I went to the prefecture a total of 4 times.. the first time my husband and I went having no idea what we were in for, we knew the prefecture opened at 9am so we showed up around 9:30 grabbed a ticket, and sat and waited for about 3 and a half hours until we realized they stopped taking people regarding our matter at 12.. no one told us anything.
We quickly learned that if I was going to be able to be seen before 12pm I was going to need to arrive earlier in order to grab an early ticket. The next time I went, I arrived at the prefecture at about 7am hoping that this would be early enough, I was wrong.. when I arrived at 7am there was already a LONG line.. I ended up being around number 70 and by the time they called number 50 it was already 12pm. Another wasted day!
I finally got lucky, I arrived at the prefecture at around 4am..yes 4am! and again there were already about 10 people in line. I was number 17.. after waiting for 4 hours outside in the cold (they really don’t let you in until it’s exactly 9:00) I was called to the window at about 10:15am.
Once I got to the window, I handed in all my necessary paperwork and was then given a second ticket so I could sit down with someone at a separate window who would help me get the process started. I could only hope that again, I would be called by 12pm. PHEW
I was called at about 11:30am I just made it!
When sitting down with the woman at the window she was not the friendliest and asked A LOT of questions.. also be mindful, they will speak to you in french so try your best to do so as well. This specific day I ended up going alone to the prefecture because my husband wasn’t available.
Once the appointment was completed it seemed as if everything was in order and I was all set. Unfortunately due to my husband not being there there was still a form missing that needed his signature. The woman then advised me to return back to the prefecture with him to finish the process and the singing of papers. No appointment. 😦
The following week, I returned to the prefecture with my husband at 4am..
After a grueling 4 hours of taking turns waiting outside in the cold we were in and out of the prefecture with my rècèpissè in hand!
My guess is that prefectures in smaller cities are a little easier to deal with!
What is a rècèpissè?
The rècèpissè is what you are given once you have finished and successfully applied for your carte de sejour. You can use the rècèpissè to travel, work and do anything a carte de sejour allows you to do while waiting for your official card to arrive. Be careful, it is only valid for 3 months. If you still have not received your card within the 3 months you must apply for another rècèpissè.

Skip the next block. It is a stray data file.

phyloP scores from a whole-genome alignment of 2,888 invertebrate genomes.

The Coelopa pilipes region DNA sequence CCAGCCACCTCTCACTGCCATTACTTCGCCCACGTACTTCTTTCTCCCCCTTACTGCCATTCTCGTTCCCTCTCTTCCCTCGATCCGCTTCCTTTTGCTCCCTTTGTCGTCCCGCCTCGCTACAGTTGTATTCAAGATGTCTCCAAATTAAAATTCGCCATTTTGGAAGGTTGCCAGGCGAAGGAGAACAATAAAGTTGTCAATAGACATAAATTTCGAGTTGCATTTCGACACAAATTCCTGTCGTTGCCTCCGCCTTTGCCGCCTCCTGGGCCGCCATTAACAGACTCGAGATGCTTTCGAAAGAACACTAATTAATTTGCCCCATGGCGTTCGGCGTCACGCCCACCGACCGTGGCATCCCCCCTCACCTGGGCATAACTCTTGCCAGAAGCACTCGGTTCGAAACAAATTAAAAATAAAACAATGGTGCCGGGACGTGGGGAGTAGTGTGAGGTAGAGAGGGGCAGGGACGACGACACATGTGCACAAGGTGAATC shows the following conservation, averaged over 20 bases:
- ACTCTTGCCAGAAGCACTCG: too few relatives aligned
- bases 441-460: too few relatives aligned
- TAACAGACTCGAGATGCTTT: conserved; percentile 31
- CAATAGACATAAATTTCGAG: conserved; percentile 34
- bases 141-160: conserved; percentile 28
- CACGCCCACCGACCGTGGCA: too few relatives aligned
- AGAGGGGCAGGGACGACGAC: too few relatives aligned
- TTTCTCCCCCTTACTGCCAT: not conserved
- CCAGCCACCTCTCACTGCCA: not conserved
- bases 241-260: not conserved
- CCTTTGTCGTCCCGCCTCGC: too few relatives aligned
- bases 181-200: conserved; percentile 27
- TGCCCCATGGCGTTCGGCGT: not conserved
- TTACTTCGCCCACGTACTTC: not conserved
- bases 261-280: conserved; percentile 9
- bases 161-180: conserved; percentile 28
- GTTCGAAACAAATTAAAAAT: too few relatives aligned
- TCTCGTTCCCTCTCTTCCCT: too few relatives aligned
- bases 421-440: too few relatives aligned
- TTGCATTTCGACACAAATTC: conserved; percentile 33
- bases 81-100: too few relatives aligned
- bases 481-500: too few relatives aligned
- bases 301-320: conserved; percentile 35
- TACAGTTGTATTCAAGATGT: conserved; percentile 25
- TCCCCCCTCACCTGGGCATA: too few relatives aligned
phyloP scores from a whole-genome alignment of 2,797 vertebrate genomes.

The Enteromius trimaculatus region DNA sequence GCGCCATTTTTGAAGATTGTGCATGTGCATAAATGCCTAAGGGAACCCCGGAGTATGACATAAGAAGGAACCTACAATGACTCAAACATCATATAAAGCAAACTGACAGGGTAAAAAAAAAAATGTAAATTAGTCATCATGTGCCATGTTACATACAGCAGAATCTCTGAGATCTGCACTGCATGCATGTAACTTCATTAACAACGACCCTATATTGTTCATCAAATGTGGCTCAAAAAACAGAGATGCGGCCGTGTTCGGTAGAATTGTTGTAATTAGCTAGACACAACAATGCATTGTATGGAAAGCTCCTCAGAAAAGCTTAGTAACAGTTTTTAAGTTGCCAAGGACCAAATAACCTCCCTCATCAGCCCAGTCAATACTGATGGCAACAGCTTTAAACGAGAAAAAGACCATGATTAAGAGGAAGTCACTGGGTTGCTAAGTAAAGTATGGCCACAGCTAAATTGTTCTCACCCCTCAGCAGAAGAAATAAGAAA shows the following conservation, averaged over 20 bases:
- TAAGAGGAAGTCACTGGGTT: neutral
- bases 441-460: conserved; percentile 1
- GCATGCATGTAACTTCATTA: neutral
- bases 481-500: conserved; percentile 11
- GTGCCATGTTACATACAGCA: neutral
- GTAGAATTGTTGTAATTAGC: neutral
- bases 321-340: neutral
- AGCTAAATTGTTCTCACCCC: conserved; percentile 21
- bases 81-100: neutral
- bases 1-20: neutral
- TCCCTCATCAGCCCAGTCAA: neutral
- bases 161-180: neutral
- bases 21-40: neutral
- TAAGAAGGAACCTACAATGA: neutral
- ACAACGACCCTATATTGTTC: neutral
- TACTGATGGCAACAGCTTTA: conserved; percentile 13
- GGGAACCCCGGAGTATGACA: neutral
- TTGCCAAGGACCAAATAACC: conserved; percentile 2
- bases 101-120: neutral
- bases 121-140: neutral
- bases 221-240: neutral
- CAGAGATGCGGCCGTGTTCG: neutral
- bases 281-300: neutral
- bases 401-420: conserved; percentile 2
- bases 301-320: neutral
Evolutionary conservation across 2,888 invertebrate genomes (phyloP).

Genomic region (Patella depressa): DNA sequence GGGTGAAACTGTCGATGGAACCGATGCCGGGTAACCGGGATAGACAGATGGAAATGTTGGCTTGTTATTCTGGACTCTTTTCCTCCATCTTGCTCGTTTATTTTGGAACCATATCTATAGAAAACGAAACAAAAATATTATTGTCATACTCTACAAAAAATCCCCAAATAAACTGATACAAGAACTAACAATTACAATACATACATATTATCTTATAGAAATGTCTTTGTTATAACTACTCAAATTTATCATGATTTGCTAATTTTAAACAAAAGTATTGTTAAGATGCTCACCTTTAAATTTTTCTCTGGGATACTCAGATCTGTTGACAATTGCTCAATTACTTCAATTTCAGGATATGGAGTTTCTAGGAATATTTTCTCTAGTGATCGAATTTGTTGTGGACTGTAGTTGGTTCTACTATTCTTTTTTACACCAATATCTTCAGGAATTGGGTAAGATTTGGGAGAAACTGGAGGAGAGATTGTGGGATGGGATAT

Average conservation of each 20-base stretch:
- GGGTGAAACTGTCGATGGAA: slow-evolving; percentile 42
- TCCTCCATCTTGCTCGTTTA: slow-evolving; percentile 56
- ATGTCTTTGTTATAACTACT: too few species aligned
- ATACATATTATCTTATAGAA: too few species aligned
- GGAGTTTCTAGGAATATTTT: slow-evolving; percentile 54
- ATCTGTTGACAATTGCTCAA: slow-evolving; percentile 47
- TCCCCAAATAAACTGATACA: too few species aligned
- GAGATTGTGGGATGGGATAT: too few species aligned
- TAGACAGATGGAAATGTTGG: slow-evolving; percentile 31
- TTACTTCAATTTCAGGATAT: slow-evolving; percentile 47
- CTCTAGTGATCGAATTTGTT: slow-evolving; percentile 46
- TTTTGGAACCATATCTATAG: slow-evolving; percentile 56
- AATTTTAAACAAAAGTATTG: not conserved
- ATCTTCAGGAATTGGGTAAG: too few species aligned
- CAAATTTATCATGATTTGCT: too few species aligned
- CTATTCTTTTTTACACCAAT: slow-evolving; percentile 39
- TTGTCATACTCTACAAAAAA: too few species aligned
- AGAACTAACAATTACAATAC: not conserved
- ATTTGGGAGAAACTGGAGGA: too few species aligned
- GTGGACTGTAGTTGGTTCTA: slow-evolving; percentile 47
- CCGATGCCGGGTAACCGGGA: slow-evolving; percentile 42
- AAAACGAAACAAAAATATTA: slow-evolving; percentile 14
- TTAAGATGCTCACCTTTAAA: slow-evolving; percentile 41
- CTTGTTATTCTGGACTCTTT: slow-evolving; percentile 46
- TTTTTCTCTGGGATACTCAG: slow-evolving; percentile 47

Getting your official Carte de Sejour:
It turns out my card was available 1 month after leaving the prefecture but I had no idea. I didn’t receive mail or phone call regarding its arrival. It wasn’t until I realized that my rècèpissè was no longer valid that I got worried and called the prefecture to ask when I should expect it.. they politely told me “oh it’s been here for 5 months” ok.. thanks!
After this it got a bit easier..
Depending on if you received mail or a phone call letting you know your official Carte is ready for pick up you can go to your prefecture at your scheduled time or just walk in. I recommend calling your prefecture first to verify what are the available times to come for pick up without an appointment. Make sure you bring your rècèpissè with you as well as your 269 euros worth of stamps AND any other documents and identification..just in case!
Voila ~ There it is!
Here is the official website where you can find some more information if needed!
My husband and I had a hard time figuring everything out on our own, It’s really hard to get answers especially with everyones case being different.
Feel free to leave a comment below if you have any questions! I’d love to try to help anyone in a similar situation!
As always, thanks for reading!